The problem I have with many religions is being told directly what faith should be, which ends up as someone else’s version of faith. This, in turn, means people are left to break tenets of their religious background or belief system, in order to be themselves. This creates an internal battle between their nature and an imposed outside vision.
– Casey Komcher, A Personal Tao
Isn’t the point of Christianity that God made us imperfect and we need Him to be perfected?
And doesn’t this mean that, every time we are “imperfect,” we are left to feel guilt and shame? Is this guilt and shame justified? Is it there because we know that we are falling short of God’s principals that He has set up for our lives? Or is it there because we’re letting down our parents, our peers, ourselves?
As a child, there were strict restrictions that existed on what I was allowed to see and hear. I was heavily encouraged to go to AWANA and memorize Bible scriptures. It made my parents happy, and it made them speak highly of me to the other parents. Because of this, I decided to focus hard on being the best at AWANA so that I could make my parents very happy with me.
On the other hand, my parents would never let me watch much of the television or movies that my friends loved, nor could I listen to much of the music that my friends listened to. The Simpsons, South Park, and MTV were all things that were banned in our household until I was in high school, well beyond the years where my friends were exposed to these things. The only music that I listened to until I was in Jr. High was anything “oldies” or Radio Disney. Even in Jr. High, the bulk of the music I listened to was Christian music, because it was approved by my parents. The first time I said a curse word was an accident; I asked my friend what a particular word meant, and she started laughing and saying how funny it was that I was cussing. While my friends could all, at ten years old, make references to something Hannibal Lector did, I could only say for the hundredth time “I’m not allowed.”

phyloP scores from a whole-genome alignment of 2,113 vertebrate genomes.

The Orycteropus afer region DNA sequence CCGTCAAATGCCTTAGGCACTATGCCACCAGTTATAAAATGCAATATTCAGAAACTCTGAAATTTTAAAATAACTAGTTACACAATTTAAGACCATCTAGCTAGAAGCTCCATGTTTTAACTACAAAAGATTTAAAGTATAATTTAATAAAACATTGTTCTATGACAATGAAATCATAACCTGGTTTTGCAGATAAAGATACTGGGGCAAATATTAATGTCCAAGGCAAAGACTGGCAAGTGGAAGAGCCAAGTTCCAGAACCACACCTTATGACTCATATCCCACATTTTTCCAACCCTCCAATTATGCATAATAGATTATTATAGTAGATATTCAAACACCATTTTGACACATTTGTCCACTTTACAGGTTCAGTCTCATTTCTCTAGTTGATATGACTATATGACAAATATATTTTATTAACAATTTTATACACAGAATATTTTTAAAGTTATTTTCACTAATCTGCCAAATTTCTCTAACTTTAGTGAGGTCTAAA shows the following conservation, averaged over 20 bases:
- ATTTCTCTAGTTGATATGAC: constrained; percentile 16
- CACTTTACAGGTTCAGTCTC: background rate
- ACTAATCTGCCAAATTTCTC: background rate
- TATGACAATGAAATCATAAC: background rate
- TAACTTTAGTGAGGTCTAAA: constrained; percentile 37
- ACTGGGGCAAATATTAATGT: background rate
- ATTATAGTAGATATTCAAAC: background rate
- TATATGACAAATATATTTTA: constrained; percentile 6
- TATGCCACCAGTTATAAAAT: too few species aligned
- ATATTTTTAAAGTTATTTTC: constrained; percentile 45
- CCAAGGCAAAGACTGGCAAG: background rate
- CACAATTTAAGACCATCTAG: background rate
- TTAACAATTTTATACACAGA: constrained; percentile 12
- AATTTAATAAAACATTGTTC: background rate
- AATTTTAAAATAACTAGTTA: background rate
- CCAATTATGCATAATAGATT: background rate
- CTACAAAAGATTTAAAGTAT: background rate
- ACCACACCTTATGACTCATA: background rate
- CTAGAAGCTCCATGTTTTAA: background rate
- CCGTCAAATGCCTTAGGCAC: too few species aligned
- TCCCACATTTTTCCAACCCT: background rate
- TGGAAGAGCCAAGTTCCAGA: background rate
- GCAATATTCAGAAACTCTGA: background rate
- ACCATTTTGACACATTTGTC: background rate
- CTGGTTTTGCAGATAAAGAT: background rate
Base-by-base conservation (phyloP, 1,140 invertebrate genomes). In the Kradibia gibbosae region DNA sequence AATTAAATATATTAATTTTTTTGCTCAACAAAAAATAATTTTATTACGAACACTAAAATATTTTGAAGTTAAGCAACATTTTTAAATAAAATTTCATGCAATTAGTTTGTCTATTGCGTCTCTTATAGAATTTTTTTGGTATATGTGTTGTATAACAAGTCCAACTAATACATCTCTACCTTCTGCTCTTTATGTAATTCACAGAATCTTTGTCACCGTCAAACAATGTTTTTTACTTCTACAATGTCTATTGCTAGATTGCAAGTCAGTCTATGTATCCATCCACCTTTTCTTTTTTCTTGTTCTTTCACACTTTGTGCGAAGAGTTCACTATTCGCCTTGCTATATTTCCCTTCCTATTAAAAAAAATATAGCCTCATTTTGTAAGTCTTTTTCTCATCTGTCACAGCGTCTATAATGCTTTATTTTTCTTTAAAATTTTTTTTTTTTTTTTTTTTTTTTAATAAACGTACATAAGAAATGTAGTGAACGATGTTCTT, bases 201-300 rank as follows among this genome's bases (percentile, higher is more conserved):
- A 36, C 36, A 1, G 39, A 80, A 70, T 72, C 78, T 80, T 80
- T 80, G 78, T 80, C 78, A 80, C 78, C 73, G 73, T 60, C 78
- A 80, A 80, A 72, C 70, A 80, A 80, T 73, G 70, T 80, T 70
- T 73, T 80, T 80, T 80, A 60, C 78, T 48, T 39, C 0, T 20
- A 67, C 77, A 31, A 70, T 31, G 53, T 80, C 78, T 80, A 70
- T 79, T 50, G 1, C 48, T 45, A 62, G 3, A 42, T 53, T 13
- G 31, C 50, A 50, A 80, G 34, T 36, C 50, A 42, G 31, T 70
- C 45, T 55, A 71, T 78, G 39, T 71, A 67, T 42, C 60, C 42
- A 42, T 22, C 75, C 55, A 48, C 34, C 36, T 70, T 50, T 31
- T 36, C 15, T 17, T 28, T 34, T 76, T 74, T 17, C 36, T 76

And still, I’m not a very extreme case. I know many friends, one in particular, who, to this day, are still being held to a very extreme standard of behavior by their parents. As for myself, despite the fact that most of these things were forbidden, I would find ways in which to explore them anyway. I watched MTV when I was alone at my grandmother’s house; I peeped through my parents fingers when they would cover up sexual things on the television screen; and, like a normal pre-teen and teen, I grew to swear on a regular basis (something that I spoke about with a therapist, once, in tears, feeling so torn between what I wanted to do and what I was supposed to do; she was simply bemused).
And then there is me now. If I still identified as Christian, I would be labeled the worst Christian of all time- I love wine, Lady Gaga, the gays, and- heaven forbid!- rap music.
But at the same time, I love people, I love people with autism, I love music therapy, I love my dog, I love. While many would tell me that the aforementioned things are deadly to my soul, to me they are just being true to my soul, because they are all a part of loving myself.
Now, if only I can convince my parents of this.